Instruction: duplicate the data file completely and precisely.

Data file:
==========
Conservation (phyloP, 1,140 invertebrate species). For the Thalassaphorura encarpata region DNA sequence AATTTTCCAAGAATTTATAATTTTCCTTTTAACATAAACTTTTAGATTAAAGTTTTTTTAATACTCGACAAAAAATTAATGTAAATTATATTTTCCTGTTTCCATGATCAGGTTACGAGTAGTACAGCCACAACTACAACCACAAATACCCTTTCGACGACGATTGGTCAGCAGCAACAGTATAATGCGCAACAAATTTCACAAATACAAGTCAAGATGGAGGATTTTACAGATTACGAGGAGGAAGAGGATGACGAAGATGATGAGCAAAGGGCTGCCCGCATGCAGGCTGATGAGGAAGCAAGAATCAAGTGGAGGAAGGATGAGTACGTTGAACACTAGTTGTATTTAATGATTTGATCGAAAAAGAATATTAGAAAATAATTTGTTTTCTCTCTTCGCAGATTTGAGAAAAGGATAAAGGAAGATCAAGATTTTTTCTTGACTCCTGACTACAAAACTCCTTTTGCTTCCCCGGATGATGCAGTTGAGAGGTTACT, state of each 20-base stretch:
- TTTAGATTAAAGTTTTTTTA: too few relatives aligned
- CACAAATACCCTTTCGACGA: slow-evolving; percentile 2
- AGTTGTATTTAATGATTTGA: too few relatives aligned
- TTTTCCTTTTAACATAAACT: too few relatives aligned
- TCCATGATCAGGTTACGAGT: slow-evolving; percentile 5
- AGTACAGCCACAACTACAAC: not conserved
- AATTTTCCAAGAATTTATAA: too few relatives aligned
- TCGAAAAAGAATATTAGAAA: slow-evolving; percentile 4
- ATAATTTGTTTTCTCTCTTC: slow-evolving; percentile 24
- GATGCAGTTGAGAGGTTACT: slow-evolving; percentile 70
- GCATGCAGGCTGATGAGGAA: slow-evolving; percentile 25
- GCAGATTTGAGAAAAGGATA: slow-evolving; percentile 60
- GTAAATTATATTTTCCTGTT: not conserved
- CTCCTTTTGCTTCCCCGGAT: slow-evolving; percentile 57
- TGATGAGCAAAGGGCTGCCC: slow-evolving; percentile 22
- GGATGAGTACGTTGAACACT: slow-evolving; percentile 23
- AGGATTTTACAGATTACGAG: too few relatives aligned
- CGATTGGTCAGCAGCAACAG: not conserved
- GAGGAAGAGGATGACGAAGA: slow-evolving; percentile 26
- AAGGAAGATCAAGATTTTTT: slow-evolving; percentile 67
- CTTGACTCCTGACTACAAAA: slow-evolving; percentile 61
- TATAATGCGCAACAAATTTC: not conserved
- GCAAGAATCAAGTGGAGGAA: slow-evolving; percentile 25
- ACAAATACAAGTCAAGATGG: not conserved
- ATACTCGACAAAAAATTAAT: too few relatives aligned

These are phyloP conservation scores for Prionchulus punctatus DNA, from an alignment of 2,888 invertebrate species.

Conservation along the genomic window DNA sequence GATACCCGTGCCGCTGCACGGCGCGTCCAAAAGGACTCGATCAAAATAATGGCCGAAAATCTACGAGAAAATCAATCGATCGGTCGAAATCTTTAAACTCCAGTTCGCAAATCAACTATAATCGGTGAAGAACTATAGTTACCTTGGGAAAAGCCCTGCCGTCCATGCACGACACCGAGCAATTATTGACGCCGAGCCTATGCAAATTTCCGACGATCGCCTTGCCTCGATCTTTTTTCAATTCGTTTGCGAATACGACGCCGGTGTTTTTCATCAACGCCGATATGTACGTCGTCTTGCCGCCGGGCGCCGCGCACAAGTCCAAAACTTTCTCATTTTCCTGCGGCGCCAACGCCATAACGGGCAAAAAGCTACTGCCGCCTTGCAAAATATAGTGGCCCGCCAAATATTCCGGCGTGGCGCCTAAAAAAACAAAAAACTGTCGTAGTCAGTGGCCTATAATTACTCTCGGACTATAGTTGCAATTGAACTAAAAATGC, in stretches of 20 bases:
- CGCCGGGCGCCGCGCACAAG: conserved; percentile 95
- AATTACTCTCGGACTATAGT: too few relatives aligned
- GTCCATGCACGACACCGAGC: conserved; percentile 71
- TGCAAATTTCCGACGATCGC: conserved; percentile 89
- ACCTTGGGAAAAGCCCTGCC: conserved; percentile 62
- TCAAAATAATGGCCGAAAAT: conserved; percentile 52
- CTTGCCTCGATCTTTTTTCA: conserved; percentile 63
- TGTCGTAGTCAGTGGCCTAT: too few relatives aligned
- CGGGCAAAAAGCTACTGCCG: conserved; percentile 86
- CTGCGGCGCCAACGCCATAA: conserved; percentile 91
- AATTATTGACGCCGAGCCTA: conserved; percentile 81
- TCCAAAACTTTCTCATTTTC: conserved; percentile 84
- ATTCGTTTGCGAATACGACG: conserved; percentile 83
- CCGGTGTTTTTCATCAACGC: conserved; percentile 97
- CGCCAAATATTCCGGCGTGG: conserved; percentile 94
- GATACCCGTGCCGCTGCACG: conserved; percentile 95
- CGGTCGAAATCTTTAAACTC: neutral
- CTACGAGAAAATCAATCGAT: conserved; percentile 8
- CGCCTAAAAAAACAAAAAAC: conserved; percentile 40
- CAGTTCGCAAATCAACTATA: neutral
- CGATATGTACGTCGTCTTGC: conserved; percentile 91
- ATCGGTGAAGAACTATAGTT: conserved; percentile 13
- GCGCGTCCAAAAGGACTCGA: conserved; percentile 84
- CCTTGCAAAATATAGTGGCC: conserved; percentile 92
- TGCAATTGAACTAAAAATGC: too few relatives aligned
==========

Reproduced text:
Conservation (phyloP, 1,140 invertebrate species). For the Thalassaphorura encarpata region DNA sequence AATTTTCCAAGAATTTATAATTTTCCTTTTAACATAAACTTTTAGATTAAAGTTTTTTTAATACTCGACAAAAAATTAATGTAAATTATATTTTCCTGTTTCCATGATCAGGTTACGAGTAGTACAGCCACAACTACAACCACAAATACCCTTTCGACGACGATTGGTCAGCAGCAACAGTATAATGCGCAACAAATTTCACAAATACAAGTCAAGATGGAGGATTTTACAGATTACGAGGAGGAAGAGGATGACGAAGATGATGAGCAAAGGGCTGCCCGCATGCAGGCTGATGAGGAAGCAAGAATCAAGTGGAGGAAGGATGAGTACGTTGAACACTAGTTGTATTTAATGATTTGATCGAAAAAGAATATTAGAAAATAATTTGTTTTCTCTCTTCGCAGATTTGAGAAAAGGATAAAGGAAGATCAAGATTTTTTCTTGACTCCTGACTACAAAACTCCTTTTGCTTCCCCGGATGATGCAGTTGAGAGGTTACT, state of each 20-base stretch:
- TTTAGATTAAAGTTTTTTTA: too few relatives aligned
- CACAAATACCCTTTCGACGA: slow-evolving; percentile 2
- AGTTGTATTTAATGATTTGA: too few relatives aligned
- TTTTCCTTTTAACATAAACT: too few relatives aligned
- TCCATGATCAGGTTACGAGT: slow-evolving; percentile 5
- AGTACAGCCACAACTACAAC: not conserved
- AATTTTCCAAGAATTTATAA: too few relatives aligned
- TCGAAAAAGAATATTAGAAA: slow-evolving; percentile 4
- ATAATTTGTTTTCTCTCTTC: slow-evolving; percentile 24
- GATGCAGTTGAGAGGTTACT: slow-evolving; percentile 70
- GCATGCAGGCTGATGAGGAA: slow-evolving; percentile 25
- GCAGATTTGAGAAAAGGATA: slow-evolving; percentile 60
- GTAAATTATATTTTCCTGTT: not conserved
- CTCCTTTTGCTTCCCCGGAT: slow-evolving; percentile 57
- TGATGAGCAAAGGGCTGCCC: slow-evolving; percentile 22
- GGATGAGTACGTTGAACACT: slow-evolving; percentile 23
- AGGATTTTACAGATTACGAG: too few relatives aligned
- CGATTGGTCAGCAGCAACAG: not conserved
- GAGGAAGAGGATGACGAAGA: slow-evolving; percentile 26
- AAGGAAGATCAAGATTTTTT: slow-evolving; percentile 67
- CTTGACTCCTGACTACAAAA: slow-evolving; percentile 61
- TATAATGCGCAACAAATTTC: not conserved
- GCAAGAATCAAGTGGAGGAA: slow-evolving; percentile 25
- ACAAATACAAGTCAAGATGG: not conserved
- ATACTCGACAAAAAATTAAT: too few relatives aligned

These are phyloP conservation scores for Prionchulus punctatus DNA, from an alignment of 2,888 invertebrate species.

Conservation along the genomic window DNA sequence GATACCCGTGCCGCTGCACGGCGCGTCCAAAAGGACTCGATCAAAATAATGGCCGAAAATCTACGAGAAAATCAATCGATCGGTCGAAATCTTTAAACTCCAGTTCGCAAATCAACTATAATCGGTGAAGAACTATAGTTACCTTGGGAAAAGCCCTGCCGTCCATGCACGACACCGAGCAATTATTGACGCCGAGCCTATGCAAATTTCCGACGATCGCCTTGCCTCGATCTTTTTTCAATTCGTTTGCGAATACGACGCCGGTGTTTTTCATCAACGCCGATATGTACGTCGTCTTGCCGCCGGGCGCCGCGCACAAGTCCAAAACTTTCTCATTTTCCTGCGGCGCCAACGCCATAACGGGCAAAAAGCTACTGCCGCCTTGCAAAATATAGTGGCCCGCCAAATATTCCGGCGTGGCGCCTAAAAAAACAAAAAACTGTCGTAGTCAGTGGCCTATAATTACTCTCGGACTATAGTTGCAATTGAACTAAAAATGC, in stretches of 20 bases:
- CGCCGGGCGCCGCGCACAAG: conserved; percentile 95
- AATTACTCTCGGACTATAGT: too few relatives aligned
- GTCCATGCACGACACCGAGC: conserved; percentile 71
- TGCAAATTTCCGACGATCGC: conserved; percentile 89
- ACCTTGGGAAAAGCCCTGCC: conserved; percentile 62
- TCAAAATAATGGCCGAAAAT: conserved; percentile 52
- CTTGCCTCGATCTTTTTTCA: conserved; percentile 63
- TGTCGTAGTCAGTGGCCTAT: too few relatives aligned
- CGGGCAAAAAGCTACTGCCG: conserved; percentile 86
- CTGCGGCGCCAACGCCATAA: conserved; percentile 91
- AATTATTGACGCCGAGCCTA: conserved; percentile 81
- TCCAAAACTTTCTCATTTTC: conserved; percentile 84
- ATTCGTTTGCGAATACGACG: conserved; percentile 83
- CCGGTGTTTTTCATCAACGC: conserved; percentile 97
- CGCCAAATATTCCGGCGTGG: conserved; percentile 94
- GATACCCGTGCCGCTGCACG: conserved; percentile 95
- CGGTCGAAATCTTTAAACTC: neutral
- CTACGAGAAAATCAATCGAT: conserved; percentile 8
- CGCCTAAAAAAACAAAAAAC: conserved; percentile 40
- CAGTTCGCAAATCAACTATA: neutral
- CGATATGTACGTCGTCTTGC: conserved; percentile 91
- ATCGGTGAAGAACTATAGTT: conserved; percentile 13
- GCGCGTCCAAAAGGACTCGA: conserved; percentile 84
- CCTTGCAAAATATAGTGGCC: conserved; percentile 92
- TGCAATTGAACTAAAAATGC: too few relatives aligned